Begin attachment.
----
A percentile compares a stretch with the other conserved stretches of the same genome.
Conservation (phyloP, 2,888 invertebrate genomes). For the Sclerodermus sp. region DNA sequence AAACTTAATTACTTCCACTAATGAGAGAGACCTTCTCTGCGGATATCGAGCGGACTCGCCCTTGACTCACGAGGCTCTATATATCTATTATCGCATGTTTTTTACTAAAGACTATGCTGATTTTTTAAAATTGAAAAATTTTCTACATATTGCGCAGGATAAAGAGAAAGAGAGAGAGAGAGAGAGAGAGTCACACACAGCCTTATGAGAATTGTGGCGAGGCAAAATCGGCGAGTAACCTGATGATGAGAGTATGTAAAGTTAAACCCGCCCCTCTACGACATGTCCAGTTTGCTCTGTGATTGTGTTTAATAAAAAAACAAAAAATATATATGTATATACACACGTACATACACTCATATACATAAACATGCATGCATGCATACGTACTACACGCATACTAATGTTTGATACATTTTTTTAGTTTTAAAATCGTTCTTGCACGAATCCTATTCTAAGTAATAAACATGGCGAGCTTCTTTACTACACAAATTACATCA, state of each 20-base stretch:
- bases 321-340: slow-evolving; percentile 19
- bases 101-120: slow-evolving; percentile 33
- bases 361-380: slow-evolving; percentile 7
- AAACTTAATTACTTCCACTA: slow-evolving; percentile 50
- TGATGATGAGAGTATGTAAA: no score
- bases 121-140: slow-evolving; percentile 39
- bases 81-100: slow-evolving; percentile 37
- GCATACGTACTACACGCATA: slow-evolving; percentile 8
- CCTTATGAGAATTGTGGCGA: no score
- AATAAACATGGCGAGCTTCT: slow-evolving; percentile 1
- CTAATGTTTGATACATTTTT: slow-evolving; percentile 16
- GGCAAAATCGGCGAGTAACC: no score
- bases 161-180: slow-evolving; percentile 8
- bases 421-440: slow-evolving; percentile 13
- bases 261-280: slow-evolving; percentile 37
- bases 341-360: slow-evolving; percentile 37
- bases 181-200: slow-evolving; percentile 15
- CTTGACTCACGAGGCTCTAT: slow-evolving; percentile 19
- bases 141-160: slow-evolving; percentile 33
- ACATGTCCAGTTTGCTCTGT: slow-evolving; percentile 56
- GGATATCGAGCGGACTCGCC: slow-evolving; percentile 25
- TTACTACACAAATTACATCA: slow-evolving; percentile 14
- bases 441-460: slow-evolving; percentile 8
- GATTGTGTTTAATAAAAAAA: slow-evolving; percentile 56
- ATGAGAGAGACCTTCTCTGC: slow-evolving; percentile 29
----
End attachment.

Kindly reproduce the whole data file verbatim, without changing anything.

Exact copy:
A percentile compares a stretch with the other conserved stretches of the same genome.
Conservation (phyloP, 2,888 invertebrate genomes). For the Sclerodermus sp. region DNA sequence AAACTTAATTACTTCCACTAATGAGAGAGACCTTCTCTGCGGATATCGAGCGGACTCGCCCTTGACTCACGAGGCTCTATATATCTATTATCGCATGTTTTTTACTAAAGACTATGCTGATTTTTTAAAATTGAAAAATTTTCTACATATTGCGCAGGATAAAGAGAAAGAGAGAGAGAGAGAGAGAGAGTCACACACAGCCTTATGAGAATTGTGGCGAGGCAAAATCGGCGAGTAACCTGATGATGAGAGTATGTAAAGTTAAACCCGCCCCTCTACGACATGTCCAGTTTGCTCTGTGATTGTGTTTAATAAAAAAACAAAAAATATATATGTATATACACACGTACATACACTCATATACATAAACATGCATGCATGCATACGTACTACACGCATACTAATGTTTGATACATTTTTTTAGTTTTAAAATCGTTCTTGCACGAATCCTATTCTAAGTAATAAACATGGCGAGCTTCTTTACTACACAAATTACATCA, state of each 20-base stretch:
- bases 321-340: slow-evolving; percentile 19
- bases 101-120: slow-evolving; percentile 33
- bases 361-380: slow-evolving; percentile 7
- AAACTTAATTACTTCCACTA: slow-evolving; percentile 50
- TGATGATGAGAGTATGTAAA: no score
- bases 121-140: slow-evolving; percentile 39
- bases 81-100: slow-evolving; percentile 37
- GCATACGTACTACACGCATA: slow-evolving; percentile 8
- CCTTATGAGAATTGTGGCGA: no score
- AATAAACATGGCGAGCTTCT: slow-evolving; percentile 1
- CTAATGTTTGATACATTTTT: slow-evolving; percentile 16
- GGCAAAATCGGCGAGTAACC: no score
- bases 161-180: slow-evolving; percentile 8
- bases 421-440: slow-evolving; percentile 13
- bases 261-280: slow-evolving; percentile 37
- bases 341-360: slow-evolving; percentile 37
- bases 181-200: slow-evolving; percentile 15
- CTTGACTCACGAGGCTCTAT: slow-evolving; percentile 19
- bases 141-160: slow-evolving; percentile 33
- ACATGTCCAGTTTGCTCTGT: slow-evolving; percentile 56
- GGATATCGAGCGGACTCGCC: slow-evolving; percentile 25
- TTACTACACAAATTACATCA: slow-evolving; percentile 14
- bases 441-460: slow-evolving; percentile 8
- GATTGTGTTTAATAAAAAAA: slow-evolving; percentile 56
- ATGAGAGAGACCTTCTCTGC: slow-evolving; percentile 29